Laurie Sabol is the Coordinator of Library Instruction at Tisch Library.

EXP-0022-S: Modeling Alternative Energy: Engineering for Non-engineers
1.0 credit, Pass/Fail, Call#03924
Tuesday and Thursday, 6:00-7:15 PM, Curtis Hall Basement Lab

In a world far too reliant on fossil fuels, how can the next generation come together and find viable alternative energy sources? Is the search best left to engineers? Or is there a way for other concerned people to make a contribution?

This course is an attempt to broaden the understanding of alternative energy – because it should not be limited solely to engineers. Sustainability is essential for all of our futures. In order to do so, we will take a hands-on approach in which students will use Lego bricks to learn about alternative energy. Specifically, they will design and build a model off-the-grid Lego city powered by turbines and solar panels.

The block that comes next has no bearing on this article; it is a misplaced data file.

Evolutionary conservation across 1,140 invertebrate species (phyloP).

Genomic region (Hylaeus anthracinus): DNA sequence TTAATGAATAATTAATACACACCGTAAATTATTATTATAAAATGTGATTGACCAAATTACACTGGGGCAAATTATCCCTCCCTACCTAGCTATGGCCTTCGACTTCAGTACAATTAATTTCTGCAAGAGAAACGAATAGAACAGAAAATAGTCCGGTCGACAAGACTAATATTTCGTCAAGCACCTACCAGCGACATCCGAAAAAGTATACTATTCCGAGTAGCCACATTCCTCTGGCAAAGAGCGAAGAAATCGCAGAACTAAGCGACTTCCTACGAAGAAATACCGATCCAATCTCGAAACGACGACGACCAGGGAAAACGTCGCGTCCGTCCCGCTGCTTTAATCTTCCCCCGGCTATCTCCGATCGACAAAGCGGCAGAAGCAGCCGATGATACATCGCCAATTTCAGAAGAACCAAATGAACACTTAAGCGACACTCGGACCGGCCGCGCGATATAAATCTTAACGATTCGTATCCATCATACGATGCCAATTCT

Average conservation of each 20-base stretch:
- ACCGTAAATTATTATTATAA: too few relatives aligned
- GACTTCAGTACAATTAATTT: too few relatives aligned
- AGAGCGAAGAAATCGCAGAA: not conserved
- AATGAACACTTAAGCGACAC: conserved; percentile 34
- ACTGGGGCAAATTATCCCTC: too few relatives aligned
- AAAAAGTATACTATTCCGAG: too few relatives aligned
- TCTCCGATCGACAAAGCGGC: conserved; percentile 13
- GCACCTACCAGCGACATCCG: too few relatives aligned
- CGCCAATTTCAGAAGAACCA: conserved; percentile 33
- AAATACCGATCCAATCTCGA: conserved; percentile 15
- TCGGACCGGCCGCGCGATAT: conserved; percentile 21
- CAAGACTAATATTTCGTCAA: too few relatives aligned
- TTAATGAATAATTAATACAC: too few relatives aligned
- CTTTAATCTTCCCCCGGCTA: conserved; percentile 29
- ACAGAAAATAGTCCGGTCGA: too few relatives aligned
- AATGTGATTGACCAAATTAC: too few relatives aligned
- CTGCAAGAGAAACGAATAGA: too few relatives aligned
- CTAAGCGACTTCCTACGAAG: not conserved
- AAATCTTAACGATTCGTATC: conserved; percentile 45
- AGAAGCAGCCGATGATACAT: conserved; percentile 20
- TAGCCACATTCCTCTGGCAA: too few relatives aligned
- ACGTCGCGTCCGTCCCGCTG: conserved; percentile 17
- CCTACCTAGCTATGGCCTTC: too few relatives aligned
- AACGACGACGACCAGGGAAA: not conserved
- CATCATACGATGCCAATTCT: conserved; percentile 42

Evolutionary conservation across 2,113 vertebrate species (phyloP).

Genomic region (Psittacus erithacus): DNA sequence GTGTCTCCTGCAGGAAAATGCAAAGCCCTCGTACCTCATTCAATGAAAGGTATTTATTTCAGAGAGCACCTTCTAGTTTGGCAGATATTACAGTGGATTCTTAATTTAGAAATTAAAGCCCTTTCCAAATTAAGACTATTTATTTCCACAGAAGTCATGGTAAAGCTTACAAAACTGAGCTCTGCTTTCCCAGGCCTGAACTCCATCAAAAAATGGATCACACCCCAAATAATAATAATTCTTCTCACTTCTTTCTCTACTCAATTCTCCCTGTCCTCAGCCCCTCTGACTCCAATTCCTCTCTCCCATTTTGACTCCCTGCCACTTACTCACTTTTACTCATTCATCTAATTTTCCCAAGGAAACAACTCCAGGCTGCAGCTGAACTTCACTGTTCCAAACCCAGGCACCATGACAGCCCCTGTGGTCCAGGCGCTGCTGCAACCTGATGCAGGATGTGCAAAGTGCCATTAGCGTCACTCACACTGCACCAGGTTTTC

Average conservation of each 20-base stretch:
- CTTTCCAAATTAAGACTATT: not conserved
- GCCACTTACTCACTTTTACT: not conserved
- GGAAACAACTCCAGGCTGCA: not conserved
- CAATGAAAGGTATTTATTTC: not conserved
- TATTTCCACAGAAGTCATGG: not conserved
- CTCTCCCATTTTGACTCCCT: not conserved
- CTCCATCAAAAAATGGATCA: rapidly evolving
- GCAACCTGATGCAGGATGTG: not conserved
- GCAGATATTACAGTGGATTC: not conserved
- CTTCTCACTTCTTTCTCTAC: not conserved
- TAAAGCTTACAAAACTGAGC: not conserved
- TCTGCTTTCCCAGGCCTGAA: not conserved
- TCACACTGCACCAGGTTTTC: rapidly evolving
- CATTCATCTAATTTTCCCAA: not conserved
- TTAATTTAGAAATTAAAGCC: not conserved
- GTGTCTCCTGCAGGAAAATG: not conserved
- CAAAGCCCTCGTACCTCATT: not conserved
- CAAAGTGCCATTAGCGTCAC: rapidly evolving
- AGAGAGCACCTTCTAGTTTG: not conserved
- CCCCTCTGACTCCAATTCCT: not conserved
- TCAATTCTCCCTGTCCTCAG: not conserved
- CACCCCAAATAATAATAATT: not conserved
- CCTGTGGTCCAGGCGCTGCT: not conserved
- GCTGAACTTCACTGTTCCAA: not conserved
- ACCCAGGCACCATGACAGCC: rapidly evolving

Timothy Lannin is a junior at Tufts, majoring in Mechanical Engineering. He has a strong interest in alternative energy, engineering education, and biomedical engineering.

EXP-0024-S: Energy and Society
1.0 credit, Pass/Fail, Call#03925
Monday and Wednesday, 6:00-7:15 PM, Olin 218 

It may be easy to understand that human society is reliant on readily available sources of energy. But what are the actual contours of this relationship?